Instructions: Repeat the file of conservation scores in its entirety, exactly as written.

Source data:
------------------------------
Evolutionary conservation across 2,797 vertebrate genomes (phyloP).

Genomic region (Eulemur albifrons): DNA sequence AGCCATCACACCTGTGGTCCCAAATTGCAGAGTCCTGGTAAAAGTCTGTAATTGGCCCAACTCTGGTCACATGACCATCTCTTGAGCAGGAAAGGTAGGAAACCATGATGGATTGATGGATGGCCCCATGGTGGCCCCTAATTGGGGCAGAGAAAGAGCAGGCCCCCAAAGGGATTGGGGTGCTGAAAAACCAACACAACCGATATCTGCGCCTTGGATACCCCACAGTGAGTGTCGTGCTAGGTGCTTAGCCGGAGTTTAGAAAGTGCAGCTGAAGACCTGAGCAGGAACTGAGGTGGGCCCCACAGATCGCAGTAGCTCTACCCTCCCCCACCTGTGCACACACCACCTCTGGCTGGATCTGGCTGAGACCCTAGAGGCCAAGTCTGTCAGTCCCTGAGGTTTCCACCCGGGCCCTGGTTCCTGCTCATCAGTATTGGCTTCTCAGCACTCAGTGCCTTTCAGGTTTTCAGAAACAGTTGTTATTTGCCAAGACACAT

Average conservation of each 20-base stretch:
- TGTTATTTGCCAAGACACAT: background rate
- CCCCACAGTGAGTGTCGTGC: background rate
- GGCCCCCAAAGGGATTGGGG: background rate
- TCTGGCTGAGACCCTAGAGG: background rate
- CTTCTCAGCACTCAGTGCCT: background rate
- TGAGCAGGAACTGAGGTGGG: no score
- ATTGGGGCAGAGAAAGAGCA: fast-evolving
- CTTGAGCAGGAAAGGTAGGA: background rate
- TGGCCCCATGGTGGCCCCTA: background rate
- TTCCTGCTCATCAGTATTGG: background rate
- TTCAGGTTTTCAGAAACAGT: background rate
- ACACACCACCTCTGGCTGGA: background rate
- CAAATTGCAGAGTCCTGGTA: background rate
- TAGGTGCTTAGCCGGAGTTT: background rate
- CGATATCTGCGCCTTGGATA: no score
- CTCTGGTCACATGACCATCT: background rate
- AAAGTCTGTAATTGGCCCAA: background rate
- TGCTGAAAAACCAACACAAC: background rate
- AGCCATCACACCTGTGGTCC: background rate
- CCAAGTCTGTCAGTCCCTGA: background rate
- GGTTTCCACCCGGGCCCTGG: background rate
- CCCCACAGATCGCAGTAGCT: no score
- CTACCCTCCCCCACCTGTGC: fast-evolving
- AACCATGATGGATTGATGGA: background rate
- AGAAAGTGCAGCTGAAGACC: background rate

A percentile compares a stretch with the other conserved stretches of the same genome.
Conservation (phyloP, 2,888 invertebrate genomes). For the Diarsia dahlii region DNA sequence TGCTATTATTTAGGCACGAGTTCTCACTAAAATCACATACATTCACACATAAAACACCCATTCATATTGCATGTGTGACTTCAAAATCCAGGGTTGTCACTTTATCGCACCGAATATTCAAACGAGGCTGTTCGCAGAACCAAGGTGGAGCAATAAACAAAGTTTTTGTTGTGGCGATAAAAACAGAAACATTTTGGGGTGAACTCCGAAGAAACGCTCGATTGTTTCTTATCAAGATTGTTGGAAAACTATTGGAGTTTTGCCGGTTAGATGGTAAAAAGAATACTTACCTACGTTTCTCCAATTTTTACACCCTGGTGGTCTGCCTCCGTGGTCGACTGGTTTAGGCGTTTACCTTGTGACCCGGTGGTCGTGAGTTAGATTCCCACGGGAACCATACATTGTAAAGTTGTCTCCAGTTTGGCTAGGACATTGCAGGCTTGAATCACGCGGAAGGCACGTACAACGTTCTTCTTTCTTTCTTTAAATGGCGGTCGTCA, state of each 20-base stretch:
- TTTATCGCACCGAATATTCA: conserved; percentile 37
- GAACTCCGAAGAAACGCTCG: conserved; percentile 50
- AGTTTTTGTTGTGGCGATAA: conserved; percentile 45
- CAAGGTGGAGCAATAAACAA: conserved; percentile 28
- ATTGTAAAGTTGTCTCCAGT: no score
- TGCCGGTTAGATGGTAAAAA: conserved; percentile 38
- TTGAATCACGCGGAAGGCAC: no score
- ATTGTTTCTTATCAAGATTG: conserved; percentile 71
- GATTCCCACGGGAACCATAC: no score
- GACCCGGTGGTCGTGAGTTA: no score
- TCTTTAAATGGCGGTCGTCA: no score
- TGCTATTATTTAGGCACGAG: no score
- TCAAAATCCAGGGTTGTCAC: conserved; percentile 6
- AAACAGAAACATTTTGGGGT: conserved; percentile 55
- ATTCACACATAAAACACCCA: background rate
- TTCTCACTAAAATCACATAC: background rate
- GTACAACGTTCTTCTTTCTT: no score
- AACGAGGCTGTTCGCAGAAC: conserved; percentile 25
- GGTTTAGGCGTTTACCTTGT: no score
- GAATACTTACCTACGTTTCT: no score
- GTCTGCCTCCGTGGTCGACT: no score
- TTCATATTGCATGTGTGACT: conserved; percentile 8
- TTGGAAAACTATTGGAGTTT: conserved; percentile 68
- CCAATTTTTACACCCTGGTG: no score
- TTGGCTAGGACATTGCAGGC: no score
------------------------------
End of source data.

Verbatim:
Evolutionary conservation across 2,797 vertebrate genomes (phyloP).

Genomic region (Eulemur albifrons): DNA sequence AGCCATCACACCTGTGGTCCCAAATTGCAGAGTCCTGGTAAAAGTCTGTAATTGGCCCAACTCTGGTCACATGACCATCTCTTGAGCAGGAAAGGTAGGAAACCATGATGGATTGATGGATGGCCCCATGGTGGCCCCTAATTGGGGCAGAGAAAGAGCAGGCCCCCAAAGGGATTGGGGTGCTGAAAAACCAACACAACCGATATCTGCGCCTTGGATACCCCACAGTGAGTGTCGTGCTAGGTGCTTAGCCGGAGTTTAGAAAGTGCAGCTGAAGACCTGAGCAGGAACTGAGGTGGGCCCCACAGATCGCAGTAGCTCTACCCTCCCCCACCTGTGCACACACCACCTCTGGCTGGATCTGGCTGAGACCCTAGAGGCCAAGTCTGTCAGTCCCTGAGGTTTCCACCCGGGCCCTGGTTCCTGCTCATCAGTATTGGCTTCTCAGCACTCAGTGCCTTTCAGGTTTTCAGAAACAGTTGTTATTTGCCAAGACACAT

Average conservation of each 20-base stretch:
- TGTTATTTGCCAAGACACAT: background rate
- CCCCACAGTGAGTGTCGTGC: background rate
- GGCCCCCAAAGGGATTGGGG: background rate
- TCTGGCTGAGACCCTAGAGG: background rate
- CTTCTCAGCACTCAGTGCCT: background rate
- TGAGCAGGAACTGAGGTGGG: no score
- ATTGGGGCAGAGAAAGAGCA: fast-evolving
- CTTGAGCAGGAAAGGTAGGA: background rate
- TGGCCCCATGGTGGCCCCTA: background rate
- TTCCTGCTCATCAGTATTGG: background rate
- TTCAGGTTTTCAGAAACAGT: background rate
- ACACACCACCTCTGGCTGGA: background rate
- CAAATTGCAGAGTCCTGGTA: background rate
- TAGGTGCTTAGCCGGAGTTT: background rate
- CGATATCTGCGCCTTGGATA: no score
- CTCTGGTCACATGACCATCT: background rate
- AAAGTCTGTAATTGGCCCAA: background rate
- TGCTGAAAAACCAACACAAC: background rate
- AGCCATCACACCTGTGGTCC: background rate
- CCAAGTCTGTCAGTCCCTGA: background rate
- GGTTTCCACCCGGGCCCTGG: background rate
- CCCCACAGATCGCAGTAGCT: no score
- CTACCCTCCCCCACCTGTGC: fast-evolving
- AACCATGATGGATTGATGGA: background rate
- AGAAAGTGCAGCTGAAGACC: background rate

A percentile compares a stretch with the other conserved stretches of the same genome.
Conservation (phyloP, 2,888 invertebrate genomes). For the Diarsia dahlii region DNA sequence TGCTATTATTTAGGCACGAGTTCTCACTAAAATCACATACATTCACACATAAAACACCCATTCATATTGCATGTGTGACTTCAAAATCCAGGGTTGTCACTTTATCGCACCGAATATTCAAACGAGGCTGTTCGCAGAACCAAGGTGGAGCAATAAACAAAGTTTTTGTTGTGGCGATAAAAACAGAAACATTTTGGGGTGAACTCCGAAGAAACGCTCGATTGTTTCTTATCAAGATTGTTGGAAAACTATTGGAGTTTTGCCGGTTAGATGGTAAAAAGAATACTTACCTACGTTTCTCCAATTTTTACACCCTGGTGGTCTGCCTCCGTGGTCGACTGGTTTAGGCGTTTACCTTGTGACCCGGTGGTCGTGAGTTAGATTCCCACGGGAACCATACATTGTAAAGTTGTCTCCAGTTTGGCTAGGACATTGCAGGCTTGAATCACGCGGAAGGCACGTACAACGTTCTTCTTTCTTTCTTTAAATGGCGGTCGTCA, state of each 20-base stretch:
- TTTATCGCACCGAATATTCA: conserved; percentile 37
- GAACTCCGAAGAAACGCTCG: conserved; percentile 50
- AGTTTTTGTTGTGGCGATAA: conserved; percentile 45
- CAAGGTGGAGCAATAAACAA: conserved; percentile 28
- ATTGTAAAGTTGTCTCCAGT: no score
- TGCCGGTTAGATGGTAAAAA: conserved; percentile 38
- TTGAATCACGCGGAAGGCAC: no score
- ATTGTTTCTTATCAAGATTG: conserved; percentile 71
- GATTCCCACGGGAACCATAC: no score
- GACCCGGTGGTCGTGAGTTA: no score
- TCTTTAAATGGCGGTCGTCA: no score
- TGCTATTATTTAGGCACGAG: no score
- TCAAAATCCAGGGTTGTCAC: conserved; percentile 6
- AAACAGAAACATTTTGGGGT: conserved; percentile 55
- ATTCACACATAAAACACCCA: background rate
- TTCTCACTAAAATCACATAC: background rate
- GTACAACGTTCTTCTTTCTT: no score
- AACGAGGCTGTTCGCAGAAC: conserved; percentile 25
- GGTTTAGGCGTTTACCTTGT: no score
- GAATACTTACCTACGTTTCT: no score
- GTCTGCCTCCGTGGTCGACT: no score
- TTCATATTGCATGTGTGACT: conserved; percentile 8
- TTGGAAAACTATTGGAGTTT: conserved; percentile 68
- CCAATTTTTACACCCTGGTG: no score
- TTGGCTAGGACATTGCAGGC: no score